October marks more than two months since the launch of GMO Answers, a central online resource for information on GMOs and how our food is grown.
"GMO Answers gives consumers an opportunity to ask questions about GMOs and get answers from the very people who grow our food, and research and promote its health and safety - farmers, scientists, health experts, nutritionists and others. And consumers are responding to our initiative. So far, visitors have submitted more than 500 questions on topics ranging from human health and environmental impact to labeling," Cathleen Enright, Ph.D., spokesperson for GMO Answers, said.
"We look forward to answering more questions and giving consumers the facts about the food they eat."
GMO Answers launched in July and will use GMO Awareness Month to build on that momentum and ongoing commitment to responding to the toughest questions. Consumers want to know more about their food and where it comes from.
Recently, GMO Answers commissioned an online, national survey with general consumers and a subset of food-engaged consumers to find out what they know and what they want to know. Respondents self-identified as being interested in issues such as food sourcing, environmental footprint, and GMOs.
While the survey found that many are concerned about GMO use on farms, it was clear that consumers have a growing desire for more information about what GMOs really are and how they're used.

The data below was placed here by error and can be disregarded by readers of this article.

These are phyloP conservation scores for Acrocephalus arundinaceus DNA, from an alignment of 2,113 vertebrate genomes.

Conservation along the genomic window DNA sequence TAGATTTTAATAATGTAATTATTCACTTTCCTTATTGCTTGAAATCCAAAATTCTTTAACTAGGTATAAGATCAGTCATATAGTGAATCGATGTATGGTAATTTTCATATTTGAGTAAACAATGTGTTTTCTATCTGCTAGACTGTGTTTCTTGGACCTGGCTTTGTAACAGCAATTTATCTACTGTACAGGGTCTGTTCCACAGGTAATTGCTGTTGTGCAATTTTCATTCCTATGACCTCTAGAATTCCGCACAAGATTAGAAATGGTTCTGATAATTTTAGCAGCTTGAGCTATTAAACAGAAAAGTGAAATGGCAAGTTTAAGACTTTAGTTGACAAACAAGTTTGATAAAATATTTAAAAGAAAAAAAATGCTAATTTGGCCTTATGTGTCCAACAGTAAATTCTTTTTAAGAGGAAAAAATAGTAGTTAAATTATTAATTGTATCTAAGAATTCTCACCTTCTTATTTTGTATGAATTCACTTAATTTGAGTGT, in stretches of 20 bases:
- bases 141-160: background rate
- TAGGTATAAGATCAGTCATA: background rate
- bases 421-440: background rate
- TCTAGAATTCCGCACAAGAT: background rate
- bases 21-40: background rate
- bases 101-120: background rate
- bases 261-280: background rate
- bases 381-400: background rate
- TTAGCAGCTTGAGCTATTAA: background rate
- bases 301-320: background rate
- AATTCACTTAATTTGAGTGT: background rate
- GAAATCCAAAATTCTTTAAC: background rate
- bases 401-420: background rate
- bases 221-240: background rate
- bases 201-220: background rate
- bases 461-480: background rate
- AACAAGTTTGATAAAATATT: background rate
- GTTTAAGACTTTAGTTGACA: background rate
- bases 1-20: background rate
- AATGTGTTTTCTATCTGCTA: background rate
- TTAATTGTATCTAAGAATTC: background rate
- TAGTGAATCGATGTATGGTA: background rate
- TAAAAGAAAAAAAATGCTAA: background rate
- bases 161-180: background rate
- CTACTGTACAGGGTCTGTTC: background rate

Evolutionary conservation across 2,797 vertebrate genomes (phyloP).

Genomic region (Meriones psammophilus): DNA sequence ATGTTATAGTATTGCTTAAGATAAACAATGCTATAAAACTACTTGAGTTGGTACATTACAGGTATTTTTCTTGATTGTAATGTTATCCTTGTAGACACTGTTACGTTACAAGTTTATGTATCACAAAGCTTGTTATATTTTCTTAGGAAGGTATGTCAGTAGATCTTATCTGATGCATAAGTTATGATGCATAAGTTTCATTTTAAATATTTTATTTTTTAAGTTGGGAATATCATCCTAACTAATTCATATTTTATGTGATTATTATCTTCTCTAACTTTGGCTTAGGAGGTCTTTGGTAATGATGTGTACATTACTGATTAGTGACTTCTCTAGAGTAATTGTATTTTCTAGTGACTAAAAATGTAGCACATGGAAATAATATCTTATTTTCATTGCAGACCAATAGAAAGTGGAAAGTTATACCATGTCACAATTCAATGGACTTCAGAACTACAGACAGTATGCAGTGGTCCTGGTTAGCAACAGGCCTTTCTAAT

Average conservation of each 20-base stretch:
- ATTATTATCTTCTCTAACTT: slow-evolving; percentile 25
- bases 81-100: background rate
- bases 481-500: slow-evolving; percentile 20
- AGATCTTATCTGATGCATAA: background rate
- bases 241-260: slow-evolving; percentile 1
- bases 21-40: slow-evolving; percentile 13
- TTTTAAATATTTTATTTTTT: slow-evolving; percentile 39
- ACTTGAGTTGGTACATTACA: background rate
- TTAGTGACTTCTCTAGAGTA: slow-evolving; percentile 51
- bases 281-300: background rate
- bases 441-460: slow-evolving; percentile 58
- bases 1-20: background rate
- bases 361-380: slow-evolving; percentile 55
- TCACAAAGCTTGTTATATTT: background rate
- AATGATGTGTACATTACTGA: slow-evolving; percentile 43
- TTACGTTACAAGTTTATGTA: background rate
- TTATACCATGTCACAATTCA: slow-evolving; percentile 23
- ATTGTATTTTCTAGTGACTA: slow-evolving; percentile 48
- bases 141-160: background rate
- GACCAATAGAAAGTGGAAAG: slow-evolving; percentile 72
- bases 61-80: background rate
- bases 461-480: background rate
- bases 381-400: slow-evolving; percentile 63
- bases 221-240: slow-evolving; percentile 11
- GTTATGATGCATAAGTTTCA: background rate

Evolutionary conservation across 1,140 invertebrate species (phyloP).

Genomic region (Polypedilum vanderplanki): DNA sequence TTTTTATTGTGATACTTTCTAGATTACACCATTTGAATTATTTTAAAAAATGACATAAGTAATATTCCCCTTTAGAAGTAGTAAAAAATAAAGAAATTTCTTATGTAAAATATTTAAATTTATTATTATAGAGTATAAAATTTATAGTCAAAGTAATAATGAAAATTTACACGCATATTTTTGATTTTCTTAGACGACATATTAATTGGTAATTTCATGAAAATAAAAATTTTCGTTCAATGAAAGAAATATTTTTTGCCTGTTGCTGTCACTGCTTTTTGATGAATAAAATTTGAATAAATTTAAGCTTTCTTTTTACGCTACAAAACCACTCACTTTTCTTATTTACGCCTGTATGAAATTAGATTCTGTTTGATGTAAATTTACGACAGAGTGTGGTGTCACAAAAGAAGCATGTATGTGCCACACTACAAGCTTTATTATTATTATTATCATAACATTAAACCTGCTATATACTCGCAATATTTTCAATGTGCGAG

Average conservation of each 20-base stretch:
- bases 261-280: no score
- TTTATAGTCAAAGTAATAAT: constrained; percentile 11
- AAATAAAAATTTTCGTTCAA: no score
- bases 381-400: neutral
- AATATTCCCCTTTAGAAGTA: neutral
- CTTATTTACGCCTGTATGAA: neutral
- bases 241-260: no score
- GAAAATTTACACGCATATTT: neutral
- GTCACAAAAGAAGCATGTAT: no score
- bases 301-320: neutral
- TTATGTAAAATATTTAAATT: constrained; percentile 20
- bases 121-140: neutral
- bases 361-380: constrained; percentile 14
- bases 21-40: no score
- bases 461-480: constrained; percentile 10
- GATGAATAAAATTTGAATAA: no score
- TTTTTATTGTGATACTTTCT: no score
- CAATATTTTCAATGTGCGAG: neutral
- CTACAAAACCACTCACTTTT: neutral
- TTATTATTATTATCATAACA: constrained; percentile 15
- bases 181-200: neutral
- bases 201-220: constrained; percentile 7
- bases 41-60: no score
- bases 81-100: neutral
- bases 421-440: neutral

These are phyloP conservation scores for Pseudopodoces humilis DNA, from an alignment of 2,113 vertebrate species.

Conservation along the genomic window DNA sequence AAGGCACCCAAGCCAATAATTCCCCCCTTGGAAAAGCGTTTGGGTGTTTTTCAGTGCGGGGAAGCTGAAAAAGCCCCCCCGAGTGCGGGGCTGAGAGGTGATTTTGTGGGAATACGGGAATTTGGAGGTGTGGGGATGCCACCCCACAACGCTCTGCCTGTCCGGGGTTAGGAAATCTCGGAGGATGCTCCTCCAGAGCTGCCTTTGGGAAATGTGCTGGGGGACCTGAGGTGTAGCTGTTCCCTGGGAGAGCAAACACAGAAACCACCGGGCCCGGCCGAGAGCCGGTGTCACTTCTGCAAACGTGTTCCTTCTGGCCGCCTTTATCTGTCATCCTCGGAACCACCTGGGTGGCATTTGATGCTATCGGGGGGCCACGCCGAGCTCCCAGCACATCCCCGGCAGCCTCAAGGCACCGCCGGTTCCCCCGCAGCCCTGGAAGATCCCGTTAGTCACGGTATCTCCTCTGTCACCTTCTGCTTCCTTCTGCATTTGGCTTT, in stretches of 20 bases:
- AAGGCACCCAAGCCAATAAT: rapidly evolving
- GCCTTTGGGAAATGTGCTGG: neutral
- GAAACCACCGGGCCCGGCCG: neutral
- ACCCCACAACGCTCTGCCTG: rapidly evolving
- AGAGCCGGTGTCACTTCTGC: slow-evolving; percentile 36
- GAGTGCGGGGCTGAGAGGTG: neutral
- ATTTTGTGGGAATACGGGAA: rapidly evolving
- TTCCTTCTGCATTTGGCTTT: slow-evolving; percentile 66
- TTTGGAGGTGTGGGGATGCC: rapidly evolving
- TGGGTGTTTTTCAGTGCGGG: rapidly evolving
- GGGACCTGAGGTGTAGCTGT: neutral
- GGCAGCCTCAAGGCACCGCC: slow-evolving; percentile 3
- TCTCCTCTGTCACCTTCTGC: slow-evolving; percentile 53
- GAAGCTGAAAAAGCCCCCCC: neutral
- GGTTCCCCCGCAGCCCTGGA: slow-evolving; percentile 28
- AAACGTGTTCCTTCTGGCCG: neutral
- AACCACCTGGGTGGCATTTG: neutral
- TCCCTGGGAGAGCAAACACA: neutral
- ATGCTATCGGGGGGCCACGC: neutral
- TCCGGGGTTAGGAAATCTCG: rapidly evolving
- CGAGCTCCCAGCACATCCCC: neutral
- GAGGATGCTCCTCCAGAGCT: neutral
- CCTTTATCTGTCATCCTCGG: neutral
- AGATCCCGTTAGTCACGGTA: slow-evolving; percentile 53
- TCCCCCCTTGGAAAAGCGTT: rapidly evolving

Specifically, the survey found that:
- •Almost half (49%) of respondents said they would not be able to define what a GMO is, if asked.
- •Only eight GM crops are commercially available in the US today (corn, soybeans, cotton, canola, alfalfa, sugar beets, papaya, and squash), but 83% of respondents said they thought there were ten or more.
- •While 58% of respondents do worry that food produced with GMOs is less safe than other types of food, 60% still believe that GMO foods are at least as nutritious as non-GMO alternatives.
"We know consumers have questions about GMOs. We hope that GMO Awareness month encourages more people to seek out information on what GMOs are, why farmers choose them and what the science says about health and safety," Enright concluded. "GMO Answers is the open and accessible place to ask questions, get answers and find information."